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Senegalese soldiers take part in the opening ceremony of Flintlock, an annual military exercise that focuses on counterterrorism training by American and European security forces, Thies, Senegal, Feb. 8, 2016 (AP photo by Jane Hahn).

How Has Senegal Shielded Itself From West Africa’s Islamist Extremists?

Thursday, May 18, 2017

Islamist extremist groups that were once confined to slivers of territory in the most marginalized areas of West Africa are increasingly expanding their operational footprint in the region. Whether it is Boko Haram, which has rebranded itself as the self-proclaimed Islamic State’s West African affiliate, or the myriad al-Qaida offshoots that occupied northern Mali following a coup in 2012, insurgent operations are no longer confined by these groups’ countries of origin.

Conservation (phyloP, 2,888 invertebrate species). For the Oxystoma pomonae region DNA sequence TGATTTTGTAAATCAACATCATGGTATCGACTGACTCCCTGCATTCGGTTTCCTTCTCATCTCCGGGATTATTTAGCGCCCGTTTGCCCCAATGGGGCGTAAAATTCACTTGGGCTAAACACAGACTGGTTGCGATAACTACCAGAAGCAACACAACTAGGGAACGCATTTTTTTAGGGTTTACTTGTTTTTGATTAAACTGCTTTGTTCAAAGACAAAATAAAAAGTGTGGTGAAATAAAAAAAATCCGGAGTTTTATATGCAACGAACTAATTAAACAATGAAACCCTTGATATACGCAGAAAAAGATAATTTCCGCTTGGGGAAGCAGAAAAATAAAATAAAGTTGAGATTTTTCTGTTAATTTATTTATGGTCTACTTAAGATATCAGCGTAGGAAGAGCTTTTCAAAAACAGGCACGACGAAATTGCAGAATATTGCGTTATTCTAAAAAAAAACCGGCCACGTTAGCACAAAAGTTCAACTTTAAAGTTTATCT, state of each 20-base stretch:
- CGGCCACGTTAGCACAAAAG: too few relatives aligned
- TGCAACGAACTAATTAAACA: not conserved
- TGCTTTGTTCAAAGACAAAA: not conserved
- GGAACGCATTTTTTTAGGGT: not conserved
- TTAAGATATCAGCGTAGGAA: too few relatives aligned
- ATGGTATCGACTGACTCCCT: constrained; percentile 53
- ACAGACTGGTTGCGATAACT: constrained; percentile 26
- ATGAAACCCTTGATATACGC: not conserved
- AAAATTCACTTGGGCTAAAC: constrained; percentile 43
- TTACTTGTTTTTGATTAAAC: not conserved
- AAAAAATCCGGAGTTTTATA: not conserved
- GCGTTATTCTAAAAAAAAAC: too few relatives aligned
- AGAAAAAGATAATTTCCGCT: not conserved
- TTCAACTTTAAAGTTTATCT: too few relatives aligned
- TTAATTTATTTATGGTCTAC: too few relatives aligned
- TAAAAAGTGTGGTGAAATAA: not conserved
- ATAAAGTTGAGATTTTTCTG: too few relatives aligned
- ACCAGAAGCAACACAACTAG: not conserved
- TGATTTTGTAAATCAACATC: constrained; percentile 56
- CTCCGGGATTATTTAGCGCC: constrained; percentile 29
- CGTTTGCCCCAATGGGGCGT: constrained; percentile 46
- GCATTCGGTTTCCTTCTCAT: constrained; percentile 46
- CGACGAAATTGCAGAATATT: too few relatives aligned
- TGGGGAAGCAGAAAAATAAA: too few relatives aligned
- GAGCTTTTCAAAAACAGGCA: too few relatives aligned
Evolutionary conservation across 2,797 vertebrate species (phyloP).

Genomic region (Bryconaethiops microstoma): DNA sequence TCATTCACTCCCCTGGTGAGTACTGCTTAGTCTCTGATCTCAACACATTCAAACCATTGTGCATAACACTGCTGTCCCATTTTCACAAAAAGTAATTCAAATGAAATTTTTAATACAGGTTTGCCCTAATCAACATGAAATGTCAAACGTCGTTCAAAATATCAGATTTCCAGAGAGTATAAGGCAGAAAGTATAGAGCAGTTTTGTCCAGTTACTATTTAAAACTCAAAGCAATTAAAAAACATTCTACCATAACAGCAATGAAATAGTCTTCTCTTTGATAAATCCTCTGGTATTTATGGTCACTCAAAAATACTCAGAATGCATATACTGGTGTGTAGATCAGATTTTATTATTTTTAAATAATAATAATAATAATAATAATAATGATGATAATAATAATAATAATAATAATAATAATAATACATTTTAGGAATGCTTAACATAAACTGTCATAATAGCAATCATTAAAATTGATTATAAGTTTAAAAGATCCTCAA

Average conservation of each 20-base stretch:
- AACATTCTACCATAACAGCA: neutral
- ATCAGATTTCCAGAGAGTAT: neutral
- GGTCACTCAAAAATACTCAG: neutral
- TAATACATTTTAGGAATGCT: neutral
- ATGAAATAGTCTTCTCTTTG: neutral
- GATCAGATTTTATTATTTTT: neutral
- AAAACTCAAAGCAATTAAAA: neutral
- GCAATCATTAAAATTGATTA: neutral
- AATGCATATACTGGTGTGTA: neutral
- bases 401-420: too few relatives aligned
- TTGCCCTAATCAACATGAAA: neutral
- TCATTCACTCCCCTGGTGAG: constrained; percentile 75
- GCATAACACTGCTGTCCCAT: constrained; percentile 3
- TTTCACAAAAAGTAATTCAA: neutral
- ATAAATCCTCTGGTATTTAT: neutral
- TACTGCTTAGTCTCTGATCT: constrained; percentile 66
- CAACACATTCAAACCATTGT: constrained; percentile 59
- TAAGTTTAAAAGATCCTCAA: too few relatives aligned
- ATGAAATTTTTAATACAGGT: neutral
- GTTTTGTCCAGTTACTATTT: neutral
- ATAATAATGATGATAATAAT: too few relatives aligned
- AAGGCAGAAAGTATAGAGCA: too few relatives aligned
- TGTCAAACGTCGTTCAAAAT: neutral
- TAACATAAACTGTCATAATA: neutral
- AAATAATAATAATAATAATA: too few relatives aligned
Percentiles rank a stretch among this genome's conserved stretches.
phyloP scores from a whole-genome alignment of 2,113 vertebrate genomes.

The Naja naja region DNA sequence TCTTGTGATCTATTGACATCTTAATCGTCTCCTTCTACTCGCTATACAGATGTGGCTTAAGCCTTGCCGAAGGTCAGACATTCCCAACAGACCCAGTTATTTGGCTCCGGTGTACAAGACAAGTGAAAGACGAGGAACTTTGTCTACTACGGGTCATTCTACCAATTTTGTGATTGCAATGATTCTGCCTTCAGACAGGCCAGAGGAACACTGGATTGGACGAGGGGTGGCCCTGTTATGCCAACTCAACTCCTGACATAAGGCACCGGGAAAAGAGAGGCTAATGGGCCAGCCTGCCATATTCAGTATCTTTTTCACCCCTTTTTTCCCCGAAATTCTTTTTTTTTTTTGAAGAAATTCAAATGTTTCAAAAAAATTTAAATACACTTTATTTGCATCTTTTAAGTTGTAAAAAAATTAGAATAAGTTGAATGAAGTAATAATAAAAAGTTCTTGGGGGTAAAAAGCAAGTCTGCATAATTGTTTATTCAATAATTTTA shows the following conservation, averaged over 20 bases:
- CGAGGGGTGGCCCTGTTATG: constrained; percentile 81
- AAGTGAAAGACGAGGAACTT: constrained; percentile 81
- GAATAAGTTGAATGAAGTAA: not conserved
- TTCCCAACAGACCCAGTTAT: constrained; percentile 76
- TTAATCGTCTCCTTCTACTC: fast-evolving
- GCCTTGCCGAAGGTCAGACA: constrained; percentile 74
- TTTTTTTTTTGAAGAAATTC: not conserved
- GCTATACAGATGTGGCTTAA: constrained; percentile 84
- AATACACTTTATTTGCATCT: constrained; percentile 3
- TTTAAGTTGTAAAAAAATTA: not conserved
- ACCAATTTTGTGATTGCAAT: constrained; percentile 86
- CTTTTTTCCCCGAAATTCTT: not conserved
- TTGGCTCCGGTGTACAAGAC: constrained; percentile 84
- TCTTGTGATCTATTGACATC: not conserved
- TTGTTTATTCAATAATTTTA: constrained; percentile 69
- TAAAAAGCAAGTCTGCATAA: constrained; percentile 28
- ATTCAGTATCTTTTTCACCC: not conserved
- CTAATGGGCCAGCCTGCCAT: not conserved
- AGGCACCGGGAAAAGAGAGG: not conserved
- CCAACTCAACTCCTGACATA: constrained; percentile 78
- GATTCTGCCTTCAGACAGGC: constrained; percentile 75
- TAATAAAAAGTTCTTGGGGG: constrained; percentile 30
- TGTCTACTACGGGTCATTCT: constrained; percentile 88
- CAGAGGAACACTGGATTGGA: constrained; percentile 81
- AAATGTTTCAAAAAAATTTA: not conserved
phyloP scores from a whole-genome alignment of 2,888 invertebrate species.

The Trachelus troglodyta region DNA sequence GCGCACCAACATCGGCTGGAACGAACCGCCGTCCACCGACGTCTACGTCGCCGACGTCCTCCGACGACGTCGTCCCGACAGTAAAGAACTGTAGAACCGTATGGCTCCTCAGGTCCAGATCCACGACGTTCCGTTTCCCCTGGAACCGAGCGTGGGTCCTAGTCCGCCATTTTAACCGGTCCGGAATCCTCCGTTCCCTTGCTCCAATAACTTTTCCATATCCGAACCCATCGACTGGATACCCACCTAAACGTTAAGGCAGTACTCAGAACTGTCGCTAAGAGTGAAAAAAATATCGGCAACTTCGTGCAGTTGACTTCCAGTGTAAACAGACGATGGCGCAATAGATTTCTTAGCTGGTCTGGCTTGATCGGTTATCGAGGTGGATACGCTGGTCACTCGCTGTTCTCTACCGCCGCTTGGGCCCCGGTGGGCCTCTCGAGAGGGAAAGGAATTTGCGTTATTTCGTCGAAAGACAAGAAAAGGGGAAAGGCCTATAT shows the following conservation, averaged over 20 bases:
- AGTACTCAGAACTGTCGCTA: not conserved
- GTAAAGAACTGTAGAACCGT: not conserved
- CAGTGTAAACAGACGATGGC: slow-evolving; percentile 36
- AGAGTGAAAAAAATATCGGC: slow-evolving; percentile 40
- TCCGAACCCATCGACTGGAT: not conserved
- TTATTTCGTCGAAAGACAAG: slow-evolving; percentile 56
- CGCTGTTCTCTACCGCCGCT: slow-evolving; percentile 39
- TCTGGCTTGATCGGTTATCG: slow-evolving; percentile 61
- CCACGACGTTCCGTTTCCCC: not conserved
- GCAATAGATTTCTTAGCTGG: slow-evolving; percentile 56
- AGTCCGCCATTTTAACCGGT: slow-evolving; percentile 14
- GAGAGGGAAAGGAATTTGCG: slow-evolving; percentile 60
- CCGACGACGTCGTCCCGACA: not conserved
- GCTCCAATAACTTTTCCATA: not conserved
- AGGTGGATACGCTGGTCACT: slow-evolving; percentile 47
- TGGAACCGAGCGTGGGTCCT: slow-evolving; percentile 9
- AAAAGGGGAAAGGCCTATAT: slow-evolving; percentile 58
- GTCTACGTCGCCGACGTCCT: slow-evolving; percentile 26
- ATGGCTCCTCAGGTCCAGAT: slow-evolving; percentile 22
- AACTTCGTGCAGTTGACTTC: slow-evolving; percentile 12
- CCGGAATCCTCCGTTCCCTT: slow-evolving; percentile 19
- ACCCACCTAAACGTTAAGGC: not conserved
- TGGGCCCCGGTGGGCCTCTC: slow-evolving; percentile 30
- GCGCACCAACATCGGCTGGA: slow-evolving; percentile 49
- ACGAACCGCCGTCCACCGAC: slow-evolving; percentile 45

The Islamic State’s West Africa Province, as Boko Haram now calls itself, has spread beyond its base in northeastern Nigeria into neighboring Cameroon, Chad and Niger, which all have borders near the dwindling waters of Lake Chad. Al-Qaida’s various branches in Mali, meanwhile, first expanded their presence from the country’s desert north into its more populous center, before encroaching last year on neighboring Burkina Faso and Cote d’Ivoire, which had been relatively free of attacks from Islamist extremists. ...

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